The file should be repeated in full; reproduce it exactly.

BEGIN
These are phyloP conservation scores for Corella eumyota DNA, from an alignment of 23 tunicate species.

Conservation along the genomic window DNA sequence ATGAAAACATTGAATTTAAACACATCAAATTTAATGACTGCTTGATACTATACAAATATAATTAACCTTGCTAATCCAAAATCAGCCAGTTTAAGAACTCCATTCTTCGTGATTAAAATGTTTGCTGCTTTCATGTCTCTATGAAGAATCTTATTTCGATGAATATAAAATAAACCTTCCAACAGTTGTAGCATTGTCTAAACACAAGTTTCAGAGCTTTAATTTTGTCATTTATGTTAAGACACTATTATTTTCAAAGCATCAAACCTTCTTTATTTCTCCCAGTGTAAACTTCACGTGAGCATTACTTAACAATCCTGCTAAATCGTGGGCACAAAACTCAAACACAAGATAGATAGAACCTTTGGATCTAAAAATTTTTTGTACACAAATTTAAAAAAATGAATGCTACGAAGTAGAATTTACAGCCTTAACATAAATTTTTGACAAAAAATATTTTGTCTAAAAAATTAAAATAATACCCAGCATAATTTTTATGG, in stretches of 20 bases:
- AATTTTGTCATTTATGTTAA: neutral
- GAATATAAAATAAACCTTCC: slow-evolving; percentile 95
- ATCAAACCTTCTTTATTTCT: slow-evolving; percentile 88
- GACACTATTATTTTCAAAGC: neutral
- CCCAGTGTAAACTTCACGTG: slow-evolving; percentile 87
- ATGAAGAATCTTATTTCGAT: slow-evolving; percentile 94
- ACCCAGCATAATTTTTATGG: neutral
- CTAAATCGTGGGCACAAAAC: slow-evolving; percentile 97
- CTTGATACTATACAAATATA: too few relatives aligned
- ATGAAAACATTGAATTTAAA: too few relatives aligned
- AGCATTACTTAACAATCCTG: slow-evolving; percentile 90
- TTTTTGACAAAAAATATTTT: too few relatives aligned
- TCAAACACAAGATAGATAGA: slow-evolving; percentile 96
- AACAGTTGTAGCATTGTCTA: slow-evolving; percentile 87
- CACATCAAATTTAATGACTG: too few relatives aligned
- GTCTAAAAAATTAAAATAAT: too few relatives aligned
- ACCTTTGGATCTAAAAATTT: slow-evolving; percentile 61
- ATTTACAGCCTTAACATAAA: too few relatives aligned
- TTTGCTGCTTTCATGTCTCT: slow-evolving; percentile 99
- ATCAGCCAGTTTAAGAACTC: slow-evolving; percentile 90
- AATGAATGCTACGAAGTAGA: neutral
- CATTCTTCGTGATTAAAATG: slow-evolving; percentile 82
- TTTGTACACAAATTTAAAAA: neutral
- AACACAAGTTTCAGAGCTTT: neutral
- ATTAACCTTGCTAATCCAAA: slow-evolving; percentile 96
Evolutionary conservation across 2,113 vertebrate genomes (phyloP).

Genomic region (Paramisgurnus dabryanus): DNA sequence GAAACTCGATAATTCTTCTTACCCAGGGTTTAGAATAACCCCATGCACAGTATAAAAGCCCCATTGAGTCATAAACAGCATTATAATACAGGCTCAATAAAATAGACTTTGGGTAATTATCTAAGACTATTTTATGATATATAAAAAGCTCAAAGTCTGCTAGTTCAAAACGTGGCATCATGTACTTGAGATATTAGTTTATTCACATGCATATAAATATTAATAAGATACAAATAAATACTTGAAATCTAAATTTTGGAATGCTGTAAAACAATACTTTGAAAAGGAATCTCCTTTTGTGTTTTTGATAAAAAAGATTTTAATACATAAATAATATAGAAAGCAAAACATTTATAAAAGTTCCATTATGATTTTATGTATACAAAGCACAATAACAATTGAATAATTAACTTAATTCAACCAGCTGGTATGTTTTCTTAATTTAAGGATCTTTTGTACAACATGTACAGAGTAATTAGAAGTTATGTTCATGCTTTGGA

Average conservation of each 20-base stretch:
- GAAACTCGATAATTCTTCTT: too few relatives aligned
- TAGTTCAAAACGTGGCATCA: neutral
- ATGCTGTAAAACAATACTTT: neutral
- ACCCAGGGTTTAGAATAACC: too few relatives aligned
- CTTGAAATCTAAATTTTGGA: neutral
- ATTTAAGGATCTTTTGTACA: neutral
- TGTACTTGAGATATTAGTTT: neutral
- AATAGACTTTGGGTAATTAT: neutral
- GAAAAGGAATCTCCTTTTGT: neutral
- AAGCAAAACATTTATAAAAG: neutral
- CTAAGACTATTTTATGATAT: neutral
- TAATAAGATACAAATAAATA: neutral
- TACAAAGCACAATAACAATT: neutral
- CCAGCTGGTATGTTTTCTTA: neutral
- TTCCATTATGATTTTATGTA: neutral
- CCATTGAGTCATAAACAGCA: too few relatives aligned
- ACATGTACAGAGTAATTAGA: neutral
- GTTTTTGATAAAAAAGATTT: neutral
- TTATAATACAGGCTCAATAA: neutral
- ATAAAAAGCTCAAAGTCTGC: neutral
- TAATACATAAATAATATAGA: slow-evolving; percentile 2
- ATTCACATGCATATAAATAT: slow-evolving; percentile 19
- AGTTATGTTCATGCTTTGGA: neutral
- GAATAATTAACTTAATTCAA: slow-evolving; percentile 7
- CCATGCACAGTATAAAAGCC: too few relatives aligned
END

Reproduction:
These are phyloP conservation scores for Corella eumyota DNA, from an alignment of 23 tunicate species.

Conservation along the genomic window DNA sequence ATGAAAACATTGAATTTAAACACATCAAATTTAATGACTGCTTGATACTATACAAATATAATTAACCTTGCTAATCCAAAATCAGCCAGTTTAAGAACTCCATTCTTCGTGATTAAAATGTTTGCTGCTTTCATGTCTCTATGAAGAATCTTATTTCGATGAATATAAAATAAACCTTCCAACAGTTGTAGCATTGTCTAAACACAAGTTTCAGAGCTTTAATTTTGTCATTTATGTTAAGACACTATTATTTTCAAAGCATCAAACCTTCTTTATTTCTCCCAGTGTAAACTTCACGTGAGCATTACTTAACAATCCTGCTAAATCGTGGGCACAAAACTCAAACACAAGATAGATAGAACCTTTGGATCTAAAAATTTTTTGTACACAAATTTAAAAAAATGAATGCTACGAAGTAGAATTTACAGCCTTAACATAAATTTTTGACAAAAAATATTTTGTCTAAAAAATTAAAATAATACCCAGCATAATTTTTATGG, in stretches of 20 bases:
- AATTTTGTCATTTATGTTAA: neutral
- GAATATAAAATAAACCTTCC: slow-evolving; percentile 95
- ATCAAACCTTCTTTATTTCT: slow-evolving; percentile 88
- GACACTATTATTTTCAAAGC: neutral
- CCCAGTGTAAACTTCACGTG: slow-evolving; percentile 87
- ATGAAGAATCTTATTTCGAT: slow-evolving; percentile 94
- ACCCAGCATAATTTTTATGG: neutral
- CTAAATCGTGGGCACAAAAC: slow-evolving; percentile 97
- CTTGATACTATACAAATATA: too few relatives aligned
- ATGAAAACATTGAATTTAAA: too few relatives aligned
- AGCATTACTTAACAATCCTG: slow-evolving; percentile 90
- TTTTTGACAAAAAATATTTT: too few relatives aligned
- TCAAACACAAGATAGATAGA: slow-evolving; percentile 96
- AACAGTTGTAGCATTGTCTA: slow-evolving; percentile 87
- CACATCAAATTTAATGACTG: too few relatives aligned
- GTCTAAAAAATTAAAATAAT: too few relatives aligned
- ACCTTTGGATCTAAAAATTT: slow-evolving; percentile 61
- ATTTACAGCCTTAACATAAA: too few relatives aligned
- TTTGCTGCTTTCATGTCTCT: slow-evolving; percentile 99
- ATCAGCCAGTTTAAGAACTC: slow-evolving; percentile 90
- AATGAATGCTACGAAGTAGA: neutral
- CATTCTTCGTGATTAAAATG: slow-evolving; percentile 82
- TTTGTACACAAATTTAAAAA: neutral
- AACACAAGTTTCAGAGCTTT: neutral
- ATTAACCTTGCTAATCCAAA: slow-evolving; percentile 96
Evolutionary conservation across 2,113 vertebrate genomes (phyloP).

Genomic region (Paramisgurnus dabryanus): DNA sequence GAAACTCGATAATTCTTCTTACCCAGGGTTTAGAATAACCCCATGCACAGTATAAAAGCCCCATTGAGTCATAAACAGCATTATAATACAGGCTCAATAAAATAGACTTTGGGTAATTATCTAAGACTATTTTATGATATATAAAAAGCTCAAAGTCTGCTAGTTCAAAACGTGGCATCATGTACTTGAGATATTAGTTTATTCACATGCATATAAATATTAATAAGATACAAATAAATACTTGAAATCTAAATTTTGGAATGCTGTAAAACAATACTTTGAAAAGGAATCTCCTTTTGTGTTTTTGATAAAAAAGATTTTAATACATAAATAATATAGAAAGCAAAACATTTATAAAAGTTCCATTATGATTTTATGTATACAAAGCACAATAACAATTGAATAATTAACTTAATTCAACCAGCTGGTATGTTTTCTTAATTTAAGGATCTTTTGTACAACATGTACAGAGTAATTAGAAGTTATGTTCATGCTTTGGA

Average conservation of each 20-base stretch:
- GAAACTCGATAATTCTTCTT: too few relatives aligned
- TAGTTCAAAACGTGGCATCA: neutral
- ATGCTGTAAAACAATACTTT: neutral
- ACCCAGGGTTTAGAATAACC: too few relatives aligned
- CTTGAAATCTAAATTTTGGA: neutral
- ATTTAAGGATCTTTTGTACA: neutral
- TGTACTTGAGATATTAGTTT: neutral
- AATAGACTTTGGGTAATTAT: neutral
- GAAAAGGAATCTCCTTTTGT: neutral
- AAGCAAAACATTTATAAAAG: neutral
- CTAAGACTATTTTATGATAT: neutral
- TAATAAGATACAAATAAATA: neutral
- TACAAAGCACAATAACAATT: neutral
- CCAGCTGGTATGTTTTCTTA: neutral
- TTCCATTATGATTTTATGTA: neutral
- CCATTGAGTCATAAACAGCA: too few relatives aligned
- ACATGTACAGAGTAATTAGA: neutral
- GTTTTTGATAAAAAAGATTT: neutral
- TTATAATACAGGCTCAATAA: neutral
- ATAAAAAGCTCAAAGTCTGC: neutral
- TAATACATAAATAATATAGA: slow-evolving; percentile 2
- ATTCACATGCATATAAATAT: slow-evolving; percentile 19
- AGTTATGTTCATGCTTTGGA: neutral
- GAATAATTAACTTAATTCAA: slow-evolving; percentile 7
- CCATGCACAGTATAAAAGCC: too few relatives aligned